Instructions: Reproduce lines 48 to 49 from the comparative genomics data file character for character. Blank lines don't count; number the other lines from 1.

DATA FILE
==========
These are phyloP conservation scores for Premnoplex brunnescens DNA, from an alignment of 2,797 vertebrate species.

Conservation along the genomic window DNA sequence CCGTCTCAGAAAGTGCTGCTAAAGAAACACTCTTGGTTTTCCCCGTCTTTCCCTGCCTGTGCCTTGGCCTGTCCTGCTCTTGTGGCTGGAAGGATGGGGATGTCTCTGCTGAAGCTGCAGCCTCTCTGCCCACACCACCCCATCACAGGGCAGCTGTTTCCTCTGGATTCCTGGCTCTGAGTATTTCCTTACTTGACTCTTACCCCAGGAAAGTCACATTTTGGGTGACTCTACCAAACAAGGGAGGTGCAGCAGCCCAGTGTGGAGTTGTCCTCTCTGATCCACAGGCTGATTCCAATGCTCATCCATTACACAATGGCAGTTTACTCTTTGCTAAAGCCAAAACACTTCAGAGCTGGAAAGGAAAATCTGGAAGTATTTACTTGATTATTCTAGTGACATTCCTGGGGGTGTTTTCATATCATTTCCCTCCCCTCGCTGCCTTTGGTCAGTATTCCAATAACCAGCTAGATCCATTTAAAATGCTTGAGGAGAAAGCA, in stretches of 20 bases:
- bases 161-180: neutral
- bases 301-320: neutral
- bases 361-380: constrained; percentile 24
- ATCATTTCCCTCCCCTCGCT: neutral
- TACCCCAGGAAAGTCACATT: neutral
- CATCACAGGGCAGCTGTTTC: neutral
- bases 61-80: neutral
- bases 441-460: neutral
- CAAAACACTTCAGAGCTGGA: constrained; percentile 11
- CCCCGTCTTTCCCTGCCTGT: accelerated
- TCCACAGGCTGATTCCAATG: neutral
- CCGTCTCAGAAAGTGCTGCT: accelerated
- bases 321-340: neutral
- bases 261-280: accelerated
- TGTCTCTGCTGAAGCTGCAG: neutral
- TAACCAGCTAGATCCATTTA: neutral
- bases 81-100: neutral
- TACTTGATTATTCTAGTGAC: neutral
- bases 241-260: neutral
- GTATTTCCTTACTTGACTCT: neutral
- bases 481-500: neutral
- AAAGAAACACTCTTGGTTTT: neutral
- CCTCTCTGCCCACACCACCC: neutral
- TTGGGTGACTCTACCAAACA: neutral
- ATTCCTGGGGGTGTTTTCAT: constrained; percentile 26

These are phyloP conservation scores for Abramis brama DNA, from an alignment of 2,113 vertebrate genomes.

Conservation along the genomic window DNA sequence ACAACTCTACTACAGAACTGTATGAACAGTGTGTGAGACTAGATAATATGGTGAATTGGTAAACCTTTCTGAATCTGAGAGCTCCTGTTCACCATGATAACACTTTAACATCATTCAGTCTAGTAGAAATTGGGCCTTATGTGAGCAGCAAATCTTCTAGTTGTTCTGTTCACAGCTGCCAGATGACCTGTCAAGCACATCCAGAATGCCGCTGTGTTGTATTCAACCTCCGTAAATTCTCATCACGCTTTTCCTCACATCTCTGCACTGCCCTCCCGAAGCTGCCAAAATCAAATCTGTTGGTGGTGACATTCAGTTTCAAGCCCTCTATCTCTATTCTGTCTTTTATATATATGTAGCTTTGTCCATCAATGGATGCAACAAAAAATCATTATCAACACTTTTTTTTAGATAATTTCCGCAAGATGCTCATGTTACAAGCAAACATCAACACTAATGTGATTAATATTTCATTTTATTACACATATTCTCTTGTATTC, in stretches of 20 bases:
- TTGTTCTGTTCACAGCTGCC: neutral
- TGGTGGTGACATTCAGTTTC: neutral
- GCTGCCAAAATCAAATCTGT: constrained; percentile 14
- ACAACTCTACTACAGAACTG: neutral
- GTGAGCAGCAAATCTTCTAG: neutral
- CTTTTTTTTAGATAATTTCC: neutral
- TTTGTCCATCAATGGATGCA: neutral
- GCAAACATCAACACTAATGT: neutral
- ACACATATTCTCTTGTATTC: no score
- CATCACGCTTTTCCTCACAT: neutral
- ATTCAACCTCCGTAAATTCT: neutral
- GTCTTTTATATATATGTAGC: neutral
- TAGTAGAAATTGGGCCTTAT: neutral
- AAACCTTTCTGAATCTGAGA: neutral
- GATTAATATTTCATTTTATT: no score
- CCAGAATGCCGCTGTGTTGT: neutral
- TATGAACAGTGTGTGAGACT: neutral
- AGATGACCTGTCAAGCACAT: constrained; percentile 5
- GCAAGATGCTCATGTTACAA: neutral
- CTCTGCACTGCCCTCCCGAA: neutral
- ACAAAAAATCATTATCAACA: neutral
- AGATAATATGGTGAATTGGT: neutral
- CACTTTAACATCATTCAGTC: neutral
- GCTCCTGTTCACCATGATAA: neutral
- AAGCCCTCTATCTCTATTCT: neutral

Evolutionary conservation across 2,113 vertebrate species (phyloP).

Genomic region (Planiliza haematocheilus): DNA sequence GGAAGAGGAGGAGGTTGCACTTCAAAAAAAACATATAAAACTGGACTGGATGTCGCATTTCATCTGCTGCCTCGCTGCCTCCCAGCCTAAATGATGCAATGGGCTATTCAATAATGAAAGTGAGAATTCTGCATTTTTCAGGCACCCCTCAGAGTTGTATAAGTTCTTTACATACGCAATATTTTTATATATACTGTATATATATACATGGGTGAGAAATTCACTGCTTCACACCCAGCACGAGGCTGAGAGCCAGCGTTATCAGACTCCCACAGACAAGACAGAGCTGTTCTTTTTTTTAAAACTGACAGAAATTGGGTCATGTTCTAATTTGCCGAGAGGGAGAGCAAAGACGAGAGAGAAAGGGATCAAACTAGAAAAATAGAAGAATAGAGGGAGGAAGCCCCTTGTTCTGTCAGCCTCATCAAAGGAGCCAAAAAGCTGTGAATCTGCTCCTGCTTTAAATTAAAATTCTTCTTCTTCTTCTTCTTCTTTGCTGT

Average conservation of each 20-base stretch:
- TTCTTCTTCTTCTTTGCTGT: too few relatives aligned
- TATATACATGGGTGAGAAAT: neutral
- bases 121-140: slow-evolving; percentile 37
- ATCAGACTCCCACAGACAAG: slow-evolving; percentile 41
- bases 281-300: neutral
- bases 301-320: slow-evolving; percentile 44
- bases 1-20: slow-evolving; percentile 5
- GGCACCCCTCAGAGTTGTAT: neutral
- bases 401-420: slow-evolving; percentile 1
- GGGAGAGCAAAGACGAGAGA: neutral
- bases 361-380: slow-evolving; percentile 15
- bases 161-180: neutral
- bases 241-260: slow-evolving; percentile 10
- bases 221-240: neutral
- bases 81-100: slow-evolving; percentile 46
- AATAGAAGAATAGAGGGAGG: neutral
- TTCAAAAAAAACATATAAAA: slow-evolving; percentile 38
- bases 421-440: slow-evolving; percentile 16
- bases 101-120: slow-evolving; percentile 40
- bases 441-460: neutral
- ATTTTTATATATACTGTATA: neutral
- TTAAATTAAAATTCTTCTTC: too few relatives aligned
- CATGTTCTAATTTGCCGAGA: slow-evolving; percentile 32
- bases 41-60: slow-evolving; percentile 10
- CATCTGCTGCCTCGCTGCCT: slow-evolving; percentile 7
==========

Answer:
- GCAAGATGCTCATGTTACAA: neutral
- CTCTGCACTGCCCTCCCGAA: neutral